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Wednesday, November 20, 2013

ARC Review: Pleasuring the Lady by Jess Michaels

Pleasuring the Lady, the second book in the Pleasure Wars series from Jess Michaels, is an erotic Regency story. We met the heroine, Portia, in the first Pleasure Wars book (Taken by the Duke) and the hero, Miles, appeared in another Jess Michaels book, An Introduction to Pleasure. Jess Michaels is no stranger to historical erotica and she knows how to titillate the reader in order to propel the story forward.

Lady Portia’s life is pretty much a mess. Her father and now her brother have ruined the family finances. Her mother suffers from some form of dementia. Portia accepts her life as a wallflower, her one joy being in her friendship with Ava (the heroine of Taken by the Duke). When Ava bemoans the suffering and disappearance of her brother Liam (his story is presented in Taken by the Duke) Portia decides to look for him in the last place he was seen, the decadent Donville Masquerade. There she does not find Liam, but runs into an old friend of her brother, Miles, the Marquis of Weatherfield. He doesn’t recognize, but is strangely attracted to her. On a subsequent trip to the masquerade they are discovered in a compromising situation and are forced to marry. From there they struggle to establish a solid relationship while experimenting with various sexual situations.

I always enjoy Jess Michaels’ books and this one is no exception. Pleasuring the Lady was a good continuation of the story begun in Taken by the Duke and I recommend reading them in order. We learned very little new information about Liam so readers will certainly look forward to his story in Beauty and the Earl, coming in April. Portia was a very sympathetic character and I felt for her struggles with her mother and brother. Miles was intriguing and complex. He believed that he was bound by his history and could not love, yet he was kind and caring. For me, Jess Michaels books fall on the lighter side of erotic romance. While she includes some things that would definitely put the book into the erotic category, it is not nearly as far-gone or crude as many other examples of historical erotica. It is important for readers to know, however, that this is a very hot romance, sexual activity is central to the story, and it goes beyond “vanilla” sex. As much as I liked Pleasuring the Lady I did not enjoy it as much as the previous book. I felt like there was a little less emotional depth. I thought Michaels’ portrayal of her brother was unexplainably harsh and one-dimensional. The erotic parts were interesting, but it seemed like the author was trying to include some explicit stuff that was not always needed in the story. It was, however, a quick and compelling read and I cannot wait for the final book in this series.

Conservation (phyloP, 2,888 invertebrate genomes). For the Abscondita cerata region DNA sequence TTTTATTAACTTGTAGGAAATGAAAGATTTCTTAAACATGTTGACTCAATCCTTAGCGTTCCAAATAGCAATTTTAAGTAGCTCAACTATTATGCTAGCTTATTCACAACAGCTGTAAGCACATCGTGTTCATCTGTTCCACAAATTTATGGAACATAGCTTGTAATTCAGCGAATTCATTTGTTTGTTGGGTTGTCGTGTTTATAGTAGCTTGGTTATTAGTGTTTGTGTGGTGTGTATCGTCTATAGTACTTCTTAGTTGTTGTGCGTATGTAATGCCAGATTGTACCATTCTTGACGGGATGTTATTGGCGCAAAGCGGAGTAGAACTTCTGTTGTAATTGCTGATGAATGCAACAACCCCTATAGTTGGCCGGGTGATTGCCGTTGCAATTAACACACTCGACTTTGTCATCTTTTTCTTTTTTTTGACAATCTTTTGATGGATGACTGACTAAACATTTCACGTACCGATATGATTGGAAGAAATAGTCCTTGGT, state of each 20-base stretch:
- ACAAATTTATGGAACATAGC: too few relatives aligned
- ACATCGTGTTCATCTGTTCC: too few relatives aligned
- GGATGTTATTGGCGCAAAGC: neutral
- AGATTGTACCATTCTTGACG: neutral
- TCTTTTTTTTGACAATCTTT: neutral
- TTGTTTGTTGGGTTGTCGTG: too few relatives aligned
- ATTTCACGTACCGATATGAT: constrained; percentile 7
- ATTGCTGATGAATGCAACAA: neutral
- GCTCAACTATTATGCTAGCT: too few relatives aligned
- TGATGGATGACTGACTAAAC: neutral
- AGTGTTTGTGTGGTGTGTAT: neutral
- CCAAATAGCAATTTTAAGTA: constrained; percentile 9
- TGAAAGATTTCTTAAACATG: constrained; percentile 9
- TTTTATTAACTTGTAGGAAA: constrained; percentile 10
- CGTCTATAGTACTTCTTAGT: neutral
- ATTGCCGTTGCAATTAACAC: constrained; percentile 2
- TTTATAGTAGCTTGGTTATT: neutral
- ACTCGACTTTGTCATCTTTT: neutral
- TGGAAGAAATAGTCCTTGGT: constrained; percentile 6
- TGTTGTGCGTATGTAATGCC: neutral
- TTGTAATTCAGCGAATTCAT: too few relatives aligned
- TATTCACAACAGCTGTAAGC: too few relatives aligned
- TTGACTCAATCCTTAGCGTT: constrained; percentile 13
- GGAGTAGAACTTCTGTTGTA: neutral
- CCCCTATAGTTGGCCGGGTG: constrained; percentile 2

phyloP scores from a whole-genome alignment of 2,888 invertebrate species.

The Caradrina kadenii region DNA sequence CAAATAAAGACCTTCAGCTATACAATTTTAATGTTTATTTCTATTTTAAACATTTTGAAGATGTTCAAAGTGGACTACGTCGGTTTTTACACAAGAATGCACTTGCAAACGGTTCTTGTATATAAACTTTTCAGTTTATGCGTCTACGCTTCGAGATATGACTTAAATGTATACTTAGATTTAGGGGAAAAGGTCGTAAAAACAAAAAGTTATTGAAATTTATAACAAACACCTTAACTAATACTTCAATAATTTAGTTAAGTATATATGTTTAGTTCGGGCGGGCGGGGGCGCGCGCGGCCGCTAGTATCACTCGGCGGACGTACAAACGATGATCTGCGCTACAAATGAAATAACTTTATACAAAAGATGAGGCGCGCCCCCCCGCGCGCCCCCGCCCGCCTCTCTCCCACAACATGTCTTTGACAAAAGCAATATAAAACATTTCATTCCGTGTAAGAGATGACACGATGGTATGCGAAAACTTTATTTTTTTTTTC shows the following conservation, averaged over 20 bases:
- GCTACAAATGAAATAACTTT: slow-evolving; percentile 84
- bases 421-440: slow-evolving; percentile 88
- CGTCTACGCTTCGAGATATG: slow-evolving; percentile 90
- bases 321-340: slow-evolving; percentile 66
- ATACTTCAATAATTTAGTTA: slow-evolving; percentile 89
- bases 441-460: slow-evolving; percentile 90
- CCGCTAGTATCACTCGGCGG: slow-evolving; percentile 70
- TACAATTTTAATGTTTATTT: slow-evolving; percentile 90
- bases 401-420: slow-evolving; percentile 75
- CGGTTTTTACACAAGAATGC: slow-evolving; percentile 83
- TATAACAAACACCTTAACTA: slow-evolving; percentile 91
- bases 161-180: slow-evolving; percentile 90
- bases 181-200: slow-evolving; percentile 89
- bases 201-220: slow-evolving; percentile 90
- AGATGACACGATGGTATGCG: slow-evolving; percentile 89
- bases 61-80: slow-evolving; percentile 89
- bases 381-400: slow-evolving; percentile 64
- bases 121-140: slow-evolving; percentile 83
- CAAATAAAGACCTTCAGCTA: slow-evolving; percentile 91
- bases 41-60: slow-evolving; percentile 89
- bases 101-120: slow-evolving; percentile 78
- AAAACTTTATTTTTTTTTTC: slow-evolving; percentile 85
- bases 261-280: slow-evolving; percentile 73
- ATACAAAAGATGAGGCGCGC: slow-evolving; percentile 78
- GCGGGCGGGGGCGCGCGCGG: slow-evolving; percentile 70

**ARC provided by Author**

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